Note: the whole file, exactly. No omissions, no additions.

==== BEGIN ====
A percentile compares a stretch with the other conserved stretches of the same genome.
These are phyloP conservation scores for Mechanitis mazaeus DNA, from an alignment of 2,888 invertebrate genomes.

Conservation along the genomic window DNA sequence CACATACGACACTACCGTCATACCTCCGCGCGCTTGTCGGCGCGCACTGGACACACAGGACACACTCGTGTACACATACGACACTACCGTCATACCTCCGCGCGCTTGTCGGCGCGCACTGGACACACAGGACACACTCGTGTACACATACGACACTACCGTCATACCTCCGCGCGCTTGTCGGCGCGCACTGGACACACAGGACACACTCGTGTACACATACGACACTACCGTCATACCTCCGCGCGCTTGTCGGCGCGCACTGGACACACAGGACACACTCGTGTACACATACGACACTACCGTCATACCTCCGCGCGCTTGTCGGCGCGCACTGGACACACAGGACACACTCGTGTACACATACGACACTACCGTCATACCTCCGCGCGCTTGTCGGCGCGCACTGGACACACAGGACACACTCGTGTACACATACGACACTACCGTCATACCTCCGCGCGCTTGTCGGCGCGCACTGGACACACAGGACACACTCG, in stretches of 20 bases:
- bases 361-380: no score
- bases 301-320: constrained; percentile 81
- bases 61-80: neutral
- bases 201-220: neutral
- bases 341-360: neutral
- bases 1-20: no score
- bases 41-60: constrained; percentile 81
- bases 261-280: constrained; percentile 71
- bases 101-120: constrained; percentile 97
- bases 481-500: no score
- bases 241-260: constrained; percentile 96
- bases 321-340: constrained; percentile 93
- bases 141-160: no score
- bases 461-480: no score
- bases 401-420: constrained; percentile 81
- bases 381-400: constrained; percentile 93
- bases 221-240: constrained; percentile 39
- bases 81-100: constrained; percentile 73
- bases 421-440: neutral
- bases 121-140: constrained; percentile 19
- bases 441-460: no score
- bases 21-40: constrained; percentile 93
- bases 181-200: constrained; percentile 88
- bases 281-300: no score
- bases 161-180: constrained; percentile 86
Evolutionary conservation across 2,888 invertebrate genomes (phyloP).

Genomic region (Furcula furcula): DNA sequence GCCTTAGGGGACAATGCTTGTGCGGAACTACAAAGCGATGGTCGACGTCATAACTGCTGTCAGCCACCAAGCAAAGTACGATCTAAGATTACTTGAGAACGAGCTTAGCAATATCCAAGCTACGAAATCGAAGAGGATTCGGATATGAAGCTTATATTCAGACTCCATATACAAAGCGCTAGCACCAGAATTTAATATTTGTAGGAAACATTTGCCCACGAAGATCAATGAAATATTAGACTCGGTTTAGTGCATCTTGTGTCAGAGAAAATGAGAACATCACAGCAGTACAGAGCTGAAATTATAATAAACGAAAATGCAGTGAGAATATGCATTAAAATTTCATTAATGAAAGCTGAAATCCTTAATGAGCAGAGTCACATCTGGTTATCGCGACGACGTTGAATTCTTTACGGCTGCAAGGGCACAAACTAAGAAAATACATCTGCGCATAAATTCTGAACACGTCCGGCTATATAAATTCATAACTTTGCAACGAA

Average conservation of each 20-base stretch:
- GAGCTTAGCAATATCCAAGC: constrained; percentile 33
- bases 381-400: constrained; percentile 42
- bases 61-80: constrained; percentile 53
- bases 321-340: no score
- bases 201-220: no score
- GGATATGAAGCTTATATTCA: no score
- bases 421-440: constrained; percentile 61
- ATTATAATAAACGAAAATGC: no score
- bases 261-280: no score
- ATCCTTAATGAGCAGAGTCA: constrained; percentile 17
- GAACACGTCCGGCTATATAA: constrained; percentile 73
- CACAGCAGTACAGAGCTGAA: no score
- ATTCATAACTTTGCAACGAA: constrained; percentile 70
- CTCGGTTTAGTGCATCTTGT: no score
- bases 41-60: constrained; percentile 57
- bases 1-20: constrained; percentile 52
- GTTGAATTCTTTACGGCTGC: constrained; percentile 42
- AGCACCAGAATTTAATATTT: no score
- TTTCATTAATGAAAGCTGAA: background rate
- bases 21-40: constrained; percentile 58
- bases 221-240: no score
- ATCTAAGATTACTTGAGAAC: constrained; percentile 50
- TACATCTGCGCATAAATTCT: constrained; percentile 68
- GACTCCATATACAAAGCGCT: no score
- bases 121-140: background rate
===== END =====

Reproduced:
A percentile compares a stretch with the other conserved stretches of the same genome.
These are phyloP conservation scores for Mechanitis mazaeus DNA, from an alignment of 2,888 invertebrate genomes.

Conservation along the genomic window DNA sequence CACATACGACACTACCGTCATACCTCCGCGCGCTTGTCGGCGCGCACTGGACACACAGGACACACTCGTGTACACATACGACACTACCGTCATACCTCCGCGCGCTTGTCGGCGCGCACTGGACACACAGGACACACTCGTGTACACATACGACACTACCGTCATACCTCCGCGCGCTTGTCGGCGCGCACTGGACACACAGGACACACTCGTGTACACATACGACACTACCGTCATACCTCCGCGCGCTTGTCGGCGCGCACTGGACACACAGGACACACTCGTGTACACATACGACACTACCGTCATACCTCCGCGCGCTTGTCGGCGCGCACTGGACACACAGGACACACTCGTGTACACATACGACACTACCGTCATACCTCCGCGCGCTTGTCGGCGCGCACTGGACACACAGGACACACTCGTGTACACATACGACACTACCGTCATACCTCCGCGCGCTTGTCGGCGCGCACTGGACACACAGGACACACTCG, in stretches of 20 bases:
- bases 361-380: no score
- bases 301-320: constrained; percentile 81
- bases 61-80: neutral
- bases 201-220: neutral
- bases 341-360: neutral
- bases 1-20: no score
- bases 41-60: constrained; percentile 81
- bases 261-280: constrained; percentile 71
- bases 101-120: constrained; percentile 97
- bases 481-500: no score
- bases 241-260: constrained; percentile 96
- bases 321-340: constrained; percentile 93
- bases 141-160: no score
- bases 461-480: no score
- bases 401-420: constrained; percentile 81
- bases 381-400: constrained; percentile 93
- bases 221-240: constrained; percentile 39
- bases 81-100: constrained; percentile 73
- bases 421-440: neutral
- bases 121-140: constrained; percentile 19
- bases 441-460: no score
- bases 21-40: constrained; percentile 93
- bases 181-200: constrained; percentile 88
- bases 281-300: no score
- bases 161-180: constrained; percentile 86
Evolutionary conservation across 2,888 invertebrate genomes (phyloP).

Genomic region (Furcula furcula): DNA sequence GCCTTAGGGGACAATGCTTGTGCGGAACTACAAAGCGATGGTCGACGTCATAACTGCTGTCAGCCACCAAGCAAAGTACGATCTAAGATTACTTGAGAACGAGCTTAGCAATATCCAAGCTACGAAATCGAAGAGGATTCGGATATGAAGCTTATATTCAGACTCCATATACAAAGCGCTAGCACCAGAATTTAATATTTGTAGGAAACATTTGCCCACGAAGATCAATGAAATATTAGACTCGGTTTAGTGCATCTTGTGTCAGAGAAAATGAGAACATCACAGCAGTACAGAGCTGAAATTATAATAAACGAAAATGCAGTGAGAATATGCATTAAAATTTCATTAATGAAAGCTGAAATCCTTAATGAGCAGAGTCACATCTGGTTATCGCGACGACGTTGAATTCTTTACGGCTGCAAGGGCACAAACTAAGAAAATACATCTGCGCATAAATTCTGAACACGTCCGGCTATATAAATTCATAACTTTGCAACGAA

Average conservation of each 20-base stretch:
- GAGCTTAGCAATATCCAAGC: constrained; percentile 33
- bases 381-400: constrained; percentile 42
- bases 61-80: constrained; percentile 53
- bases 321-340: no score
- bases 201-220: no score
- GGATATGAAGCTTATATTCA: no score
- bases 421-440: constrained; percentile 61
- ATTATAATAAACGAAAATGC: no score
- bases 261-280: no score
- ATCCTTAATGAGCAGAGTCA: constrained; percentile 17
- GAACACGTCCGGCTATATAA: constrained; percentile 73
- CACAGCAGTACAGAGCTGAA: no score
- ATTCATAACTTTGCAACGAA: constrained; percentile 70
- CTCGGTTTAGTGCATCTTGT: no score
- bases 41-60: constrained; percentile 57
- bases 1-20: constrained; percentile 52
- GTTGAATTCTTTACGGCTGC: constrained; percentile 42
- AGCACCAGAATTTAATATTT: no score
- TTTCATTAATGAAAGCTGAA: background rate
- bases 21-40: constrained; percentile 58
- bases 221-240: no score
- ATCTAAGATTACTTGAGAAC: constrained; percentile 50
- TACATCTGCGCATAAATTCT: constrained; percentile 68
- GACTCCATATACAAAGCGCT: no score
- bases 121-140: background rate